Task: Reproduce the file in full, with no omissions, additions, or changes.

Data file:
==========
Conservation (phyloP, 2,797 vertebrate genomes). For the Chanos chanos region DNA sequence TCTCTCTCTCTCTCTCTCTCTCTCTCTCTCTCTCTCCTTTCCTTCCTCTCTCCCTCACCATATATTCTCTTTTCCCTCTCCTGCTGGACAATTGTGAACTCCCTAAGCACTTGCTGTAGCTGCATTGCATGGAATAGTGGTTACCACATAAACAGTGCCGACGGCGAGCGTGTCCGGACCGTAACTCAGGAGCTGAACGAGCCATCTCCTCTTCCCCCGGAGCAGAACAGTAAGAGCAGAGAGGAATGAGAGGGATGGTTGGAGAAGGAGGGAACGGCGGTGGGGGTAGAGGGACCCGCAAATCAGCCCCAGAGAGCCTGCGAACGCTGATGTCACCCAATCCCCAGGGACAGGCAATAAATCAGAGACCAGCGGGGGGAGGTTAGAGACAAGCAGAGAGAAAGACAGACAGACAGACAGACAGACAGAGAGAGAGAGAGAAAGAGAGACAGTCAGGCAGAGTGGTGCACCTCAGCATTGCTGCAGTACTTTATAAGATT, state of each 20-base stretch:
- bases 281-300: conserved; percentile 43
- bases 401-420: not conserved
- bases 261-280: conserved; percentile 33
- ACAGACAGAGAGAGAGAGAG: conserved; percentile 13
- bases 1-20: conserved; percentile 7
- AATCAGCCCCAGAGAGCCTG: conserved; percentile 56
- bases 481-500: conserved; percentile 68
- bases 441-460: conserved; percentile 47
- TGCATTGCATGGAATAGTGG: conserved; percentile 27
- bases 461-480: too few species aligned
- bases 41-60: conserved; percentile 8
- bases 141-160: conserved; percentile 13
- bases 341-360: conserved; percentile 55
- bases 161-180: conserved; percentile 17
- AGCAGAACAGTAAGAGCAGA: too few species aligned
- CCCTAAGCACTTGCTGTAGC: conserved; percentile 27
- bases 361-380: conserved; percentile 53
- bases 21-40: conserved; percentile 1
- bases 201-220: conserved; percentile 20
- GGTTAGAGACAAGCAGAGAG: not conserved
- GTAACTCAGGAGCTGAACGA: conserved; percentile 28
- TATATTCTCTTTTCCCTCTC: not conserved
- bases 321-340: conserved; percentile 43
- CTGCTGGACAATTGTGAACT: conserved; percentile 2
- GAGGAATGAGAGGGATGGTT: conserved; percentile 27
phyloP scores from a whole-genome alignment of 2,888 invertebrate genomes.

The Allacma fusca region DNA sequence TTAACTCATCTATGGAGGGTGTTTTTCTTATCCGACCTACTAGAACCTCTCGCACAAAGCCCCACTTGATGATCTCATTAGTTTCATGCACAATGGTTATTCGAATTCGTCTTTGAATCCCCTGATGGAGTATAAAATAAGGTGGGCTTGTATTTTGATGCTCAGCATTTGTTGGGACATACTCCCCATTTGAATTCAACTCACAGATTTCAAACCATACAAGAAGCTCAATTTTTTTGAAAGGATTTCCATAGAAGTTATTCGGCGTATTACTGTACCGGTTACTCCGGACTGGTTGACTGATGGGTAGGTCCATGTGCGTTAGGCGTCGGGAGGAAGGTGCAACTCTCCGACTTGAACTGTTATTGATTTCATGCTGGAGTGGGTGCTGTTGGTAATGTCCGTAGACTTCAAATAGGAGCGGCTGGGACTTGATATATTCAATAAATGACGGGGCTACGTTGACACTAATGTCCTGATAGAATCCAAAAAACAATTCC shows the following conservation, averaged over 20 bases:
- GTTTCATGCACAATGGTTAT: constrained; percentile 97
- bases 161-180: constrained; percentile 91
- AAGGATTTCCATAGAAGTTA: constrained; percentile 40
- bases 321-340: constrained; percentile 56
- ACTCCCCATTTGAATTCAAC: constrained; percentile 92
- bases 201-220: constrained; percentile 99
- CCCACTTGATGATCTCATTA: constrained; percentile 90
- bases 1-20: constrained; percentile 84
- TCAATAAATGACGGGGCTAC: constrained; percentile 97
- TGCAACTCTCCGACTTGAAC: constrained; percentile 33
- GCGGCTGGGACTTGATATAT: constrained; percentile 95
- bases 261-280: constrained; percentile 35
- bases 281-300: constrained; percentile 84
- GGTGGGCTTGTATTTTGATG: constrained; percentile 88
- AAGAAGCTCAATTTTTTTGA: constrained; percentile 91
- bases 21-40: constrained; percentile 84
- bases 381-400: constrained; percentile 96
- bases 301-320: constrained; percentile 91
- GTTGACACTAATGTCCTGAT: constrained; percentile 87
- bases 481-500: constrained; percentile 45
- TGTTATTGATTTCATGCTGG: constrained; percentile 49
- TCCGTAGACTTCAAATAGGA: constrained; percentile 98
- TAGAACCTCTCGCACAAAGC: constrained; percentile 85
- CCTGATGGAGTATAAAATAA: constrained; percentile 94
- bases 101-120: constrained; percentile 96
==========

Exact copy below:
Conservation (phyloP, 2,797 vertebrate genomes). For the Chanos chanos region DNA sequence TCTCTCTCTCTCTCTCTCTCTCTCTCTCTCTCTCTCCTTTCCTTCCTCTCTCCCTCACCATATATTCTCTTTTCCCTCTCCTGCTGGACAATTGTGAACTCCCTAAGCACTTGCTGTAGCTGCATTGCATGGAATAGTGGTTACCACATAAACAGTGCCGACGGCGAGCGTGTCCGGACCGTAACTCAGGAGCTGAACGAGCCATCTCCTCTTCCCCCGGAGCAGAACAGTAAGAGCAGAGAGGAATGAGAGGGATGGTTGGAGAAGGAGGGAACGGCGGTGGGGGTAGAGGGACCCGCAAATCAGCCCCAGAGAGCCTGCGAACGCTGATGTCACCCAATCCCCAGGGACAGGCAATAAATCAGAGACCAGCGGGGGGAGGTTAGAGACAAGCAGAGAGAAAGACAGACAGACAGACAGACAGACAGAGAGAGAGAGAGAAAGAGAGACAGTCAGGCAGAGTGGTGCACCTCAGCATTGCTGCAGTACTTTATAAGATT, state of each 20-base stretch:
- bases 281-300: conserved; percentile 43
- bases 401-420: not conserved
- bases 261-280: conserved; percentile 33
- ACAGACAGAGAGAGAGAGAG: conserved; percentile 13
- bases 1-20: conserved; percentile 7
- AATCAGCCCCAGAGAGCCTG: conserved; percentile 56
- bases 481-500: conserved; percentile 68
- bases 441-460: conserved; percentile 47
- TGCATTGCATGGAATAGTGG: conserved; percentile 27
- bases 461-480: too few species aligned
- bases 41-60: conserved; percentile 8
- bases 141-160: conserved; percentile 13
- bases 341-360: conserved; percentile 55
- bases 161-180: conserved; percentile 17
- AGCAGAACAGTAAGAGCAGA: too few species aligned
- CCCTAAGCACTTGCTGTAGC: conserved; percentile 27
- bases 361-380: conserved; percentile 53
- bases 21-40: conserved; percentile 1
- bases 201-220: conserved; percentile 20
- GGTTAGAGACAAGCAGAGAG: not conserved
- GTAACTCAGGAGCTGAACGA: conserved; percentile 28
- TATATTCTCTTTTCCCTCTC: not conserved
- bases 321-340: conserved; percentile 43
- CTGCTGGACAATTGTGAACT: conserved; percentile 2
- GAGGAATGAGAGGGATGGTT: conserved; percentile 27
phyloP scores from a whole-genome alignment of 2,888 invertebrate genomes.

The Allacma fusca region DNA sequence TTAACTCATCTATGGAGGGTGTTTTTCTTATCCGACCTACTAGAACCTCTCGCACAAAGCCCCACTTGATGATCTCATTAGTTTCATGCACAATGGTTATTCGAATTCGTCTTTGAATCCCCTGATGGAGTATAAAATAAGGTGGGCTTGTATTTTGATGCTCAGCATTTGTTGGGACATACTCCCCATTTGAATTCAACTCACAGATTTCAAACCATACAAGAAGCTCAATTTTTTTGAAAGGATTTCCATAGAAGTTATTCGGCGTATTACTGTACCGGTTACTCCGGACTGGTTGACTGATGGGTAGGTCCATGTGCGTTAGGCGTCGGGAGGAAGGTGCAACTCTCCGACTTGAACTGTTATTGATTTCATGCTGGAGTGGGTGCTGTTGGTAATGTCCGTAGACTTCAAATAGGAGCGGCTGGGACTTGATATATTCAATAAATGACGGGGCTACGTTGACACTAATGTCCTGATAGAATCCAAAAAACAATTCC shows the following conservation, averaged over 20 bases:
- GTTTCATGCACAATGGTTAT: constrained; percentile 97
- bases 161-180: constrained; percentile 91
- AAGGATTTCCATAGAAGTTA: constrained; percentile 40
- bases 321-340: constrained; percentile 56
- ACTCCCCATTTGAATTCAAC: constrained; percentile 92
- bases 201-220: constrained; percentile 99
- CCCACTTGATGATCTCATTA: constrained; percentile 90
- bases 1-20: constrained; percentile 84
- TCAATAAATGACGGGGCTAC: constrained; percentile 97
- TGCAACTCTCCGACTTGAAC: constrained; percentile 33
- GCGGCTGGGACTTGATATAT: constrained; percentile 95
- bases 261-280: constrained; percentile 35
- bases 281-300: constrained; percentile 84
- GGTGGGCTTGTATTTTGATG: constrained; percentile 88
- AAGAAGCTCAATTTTTTTGA: constrained; percentile 91
- bases 21-40: constrained; percentile 84
- bases 381-400: constrained; percentile 96
- bases 301-320: constrained; percentile 91
- GTTGACACTAATGTCCTGAT: constrained; percentile 87
- bases 481-500: constrained; percentile 45
- TGTTATTGATTTCATGCTGG: constrained; percentile 49
- TCCGTAGACTTCAAATAGGA: constrained; percentile 98
- TAGAACCTCTCGCACAAAGC: constrained; percentile 85
- CCTGATGGAGTATAAAATAA: constrained; percentile 94
- bases 101-120: constrained; percentile 96